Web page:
Therefore, leaders are not the same as managers. Unlike managers, leaders have power because of influence and inspiration. They have foresight, are proactive and encourage change. Ideally, leadership is one element of management. While every leader manages, not every manager is a leader. There are plenty of managers, but few genuine leaders. That is why leadership is the focus of the business world today. Leadership courses, coaching, skills, and success stories are being pushed and publicized at every turn. Self-proclaimed leadership pundits, gurus and experts abound, each with a TedX Talk, book or conference describing the skills it takes to be a strong and charismatic leader and explaining strategies leaders use to persuade people to achieve goals.
However, according to a 2017 article by Gallup titled How Managers Can Excel by Really Coaching Their Employees, “only about one in four employees ‘strongly agree’ that their manager provides meaningful feedback to them — or that the feedback they receive helps them do better work. Even more alarming is that a mere 21% of employees ‘strongly agree’ that their performance is managed in a way that motivates them to do outstanding work.” So, while leadership is key to success, nearly 80% of all managers are not leaders. But, perhaps that doesn’t have to be the case?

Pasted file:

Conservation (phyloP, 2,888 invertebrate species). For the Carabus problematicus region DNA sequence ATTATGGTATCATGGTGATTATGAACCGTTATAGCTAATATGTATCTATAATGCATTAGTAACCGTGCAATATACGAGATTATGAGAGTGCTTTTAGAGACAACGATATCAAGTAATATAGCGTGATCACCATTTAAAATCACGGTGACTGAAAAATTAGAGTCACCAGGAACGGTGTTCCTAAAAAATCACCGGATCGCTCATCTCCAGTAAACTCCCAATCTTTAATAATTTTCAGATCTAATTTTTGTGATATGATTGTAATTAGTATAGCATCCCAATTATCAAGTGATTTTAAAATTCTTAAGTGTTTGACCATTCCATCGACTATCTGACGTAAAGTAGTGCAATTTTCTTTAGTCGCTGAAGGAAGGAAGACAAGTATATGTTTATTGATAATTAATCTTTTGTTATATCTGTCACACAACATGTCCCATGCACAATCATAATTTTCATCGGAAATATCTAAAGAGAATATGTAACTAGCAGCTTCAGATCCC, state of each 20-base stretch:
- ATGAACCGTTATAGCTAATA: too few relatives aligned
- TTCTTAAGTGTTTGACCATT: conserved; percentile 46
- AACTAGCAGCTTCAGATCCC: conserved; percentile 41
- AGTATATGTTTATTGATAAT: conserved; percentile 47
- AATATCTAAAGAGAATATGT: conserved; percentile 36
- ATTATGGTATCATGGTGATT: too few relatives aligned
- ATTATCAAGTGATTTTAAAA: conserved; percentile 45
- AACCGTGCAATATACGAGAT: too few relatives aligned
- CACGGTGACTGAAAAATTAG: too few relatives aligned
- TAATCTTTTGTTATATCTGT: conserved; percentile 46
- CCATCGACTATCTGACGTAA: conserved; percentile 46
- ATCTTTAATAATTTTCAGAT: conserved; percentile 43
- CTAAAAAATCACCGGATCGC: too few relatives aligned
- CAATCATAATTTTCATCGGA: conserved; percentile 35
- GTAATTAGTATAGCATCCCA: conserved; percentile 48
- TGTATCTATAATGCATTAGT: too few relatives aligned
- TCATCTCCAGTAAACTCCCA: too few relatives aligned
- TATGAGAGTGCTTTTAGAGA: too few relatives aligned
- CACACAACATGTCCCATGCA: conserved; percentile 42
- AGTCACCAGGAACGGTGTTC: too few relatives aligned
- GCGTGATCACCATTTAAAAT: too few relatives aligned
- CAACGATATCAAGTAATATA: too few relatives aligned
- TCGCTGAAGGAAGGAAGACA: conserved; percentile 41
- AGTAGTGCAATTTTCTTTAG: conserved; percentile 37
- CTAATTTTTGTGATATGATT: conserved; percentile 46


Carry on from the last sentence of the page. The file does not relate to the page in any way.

Achieving Servant Leadership
The pursuit and understanding of leadership goes back over 2,000 years to such luminaries as Sun Tzu, Plato and Machievelli. However, modern educational institutions actually only began offering degrees in scientific management in the late 1800s following the industrial revolution and management degrees rose to prominence in the 1900s. And, leadership itself became the focus of contemporary academic studies in just the last 60 years, and especially in the last two decades. Leaders are the most valuable resource an organization can have. In fact, some business gurus think that Servant Leadership is the best approach because it is other-centric.